Danny Willett seeks to emulate Irish feat of Seve Ballesteros

Danny Willett will compete the Irish Open next month
Picture by AP
Tony McGee

WHEN Danny Willett tees off in the Dubai Duty Free Irish Open Championship at the K Club next month, he will be attempting to equal the feat of the late Seve Ballesteros who, in 1983, completed the US Masters and Irish Open double in the same year.

Many others, among them Bernhard Langer, Nick Faldo, Ben Crenshaw, Ian Woosnam and Jose Maria Olazabal, for example, won both but none of them managed to win both in the same season. Willett now has the chance to close that yawning 33-year gap but, like others attempting the double in the same season, he will have stout opposition.

While Willett will be the headline act next month, defending champion Soren Kjeldsen, former Irish Open champion Lee Westwood and his English compatriot Matt Fitzpatrick have also pencilled in their names to tee off on May 19 and the Irish Open has a habit of producing an unfancied contender.

Dane Kjeldsen took the title at Royal County Down after a three-way shootout with England’s Eddie Pepperwell and Austrian Bernd Wiesberger, a birdie at the first play-off hole ending a six-year barren spell for the winner.

Willett, whose entry was confirmed immediately after he donned the Green Jacket last Sunday, is enthusiastic about returning to Ireland. Last year, he finished joint-sixth, winning €81,250, at Royal County Down where he also played in the Walker Cup nine years ago.

“The Irish Open is going to be awesome,” he said. 

“Last year, at Royal County Down, was pretty special, especially for me having played there in the Walker Cup in 2007. Rory has done a magnificent job with the tournament and what he is doing for the European Tour and golf in general. I think that with the field we are going to have there [K Club] it is going to be a brilliant tournament.”

The son of a preacher from Sheffield, the Rotherham domiciled Willett (37) is one of the most confident players on tour. He plays the game with a swagger when on song, which suggests he can achieve what he wants - as much of McIlroy, Spieth and world number one Jason Day.

However, he is a grounded player and insists that he is not yet at the level of the top three, but he is aware that he is quickly becoming a member of the golfing elite who can hold his own in any company.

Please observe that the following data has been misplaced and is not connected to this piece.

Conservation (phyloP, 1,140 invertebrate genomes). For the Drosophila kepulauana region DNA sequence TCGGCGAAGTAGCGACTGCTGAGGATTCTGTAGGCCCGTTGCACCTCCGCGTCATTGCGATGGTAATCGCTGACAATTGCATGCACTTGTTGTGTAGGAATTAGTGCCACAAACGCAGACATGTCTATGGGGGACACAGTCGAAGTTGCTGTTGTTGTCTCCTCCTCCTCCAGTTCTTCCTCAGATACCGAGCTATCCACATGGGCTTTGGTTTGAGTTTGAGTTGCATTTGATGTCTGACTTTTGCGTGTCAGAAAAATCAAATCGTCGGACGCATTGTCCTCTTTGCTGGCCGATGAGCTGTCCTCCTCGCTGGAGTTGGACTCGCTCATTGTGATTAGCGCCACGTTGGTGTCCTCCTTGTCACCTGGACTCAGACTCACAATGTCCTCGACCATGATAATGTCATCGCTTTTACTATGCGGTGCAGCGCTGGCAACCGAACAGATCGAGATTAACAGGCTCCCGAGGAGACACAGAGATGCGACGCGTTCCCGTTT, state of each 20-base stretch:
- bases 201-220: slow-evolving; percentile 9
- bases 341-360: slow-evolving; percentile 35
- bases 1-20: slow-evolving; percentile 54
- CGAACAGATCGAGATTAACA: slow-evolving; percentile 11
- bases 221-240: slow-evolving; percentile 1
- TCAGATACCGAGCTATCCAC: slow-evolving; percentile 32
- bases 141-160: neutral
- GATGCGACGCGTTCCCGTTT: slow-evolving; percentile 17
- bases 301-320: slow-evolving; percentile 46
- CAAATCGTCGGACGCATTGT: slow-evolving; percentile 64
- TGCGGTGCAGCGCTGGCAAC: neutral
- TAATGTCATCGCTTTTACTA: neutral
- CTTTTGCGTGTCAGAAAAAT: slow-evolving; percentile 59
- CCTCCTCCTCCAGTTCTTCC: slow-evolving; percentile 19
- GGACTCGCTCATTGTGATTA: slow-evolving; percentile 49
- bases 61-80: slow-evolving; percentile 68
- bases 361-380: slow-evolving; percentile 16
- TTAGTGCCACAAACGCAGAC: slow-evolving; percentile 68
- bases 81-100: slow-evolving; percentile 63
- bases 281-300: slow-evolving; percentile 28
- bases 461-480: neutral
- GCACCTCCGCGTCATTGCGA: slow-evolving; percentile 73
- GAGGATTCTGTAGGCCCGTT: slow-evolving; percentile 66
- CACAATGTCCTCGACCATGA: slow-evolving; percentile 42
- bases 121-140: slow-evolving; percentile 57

“Guys like Rory, Jordan and Jason have achieved a bit more than me at this stage and I still have a little way to go to be up there with those boys,” he said.

“But it is a fantastic start and a big move in the right direction to start doing special things in the very biggest tournaments. I am looking forward to being part of that illustrious group of Major winners. It still sounds a bit odd, to be honest, but I want to keep moving forward with my career.

“I have no idea how good I can be. I don’t think you can ever tell how good someone can be or what they are capable of. Before Sunday, people probably didn’t think I was capable of what I achieved. Hopefully, I can get into that position again. It’s a special feeling and one that I want to feel a few more times.”

No doubt, Willett will be a major attraction at the K Club – but the Irish fans will also welcome their own Major champions. Host Rory McIlroy, who will hope to get back on track, and Pádraig Harrington, like McIlroy a three-time Major winner, are always very popular with the galleries.

Ryder Cup captain Darren Clarke, who won the European Open at the Kildare venue in 2001, Paul McGinley, Graeme McDowell and history-maker Shane Lowry will all be in the draw. Lowry created history by winning the Irish Open at Co Louth as an amateur and he was in the spotlight last Sunday too  when he carded a spectacular ace at the 16th hole in the final round at Augusta. Advance tickets, obtainable from, are priced at €30 per day or €70 for the four days.


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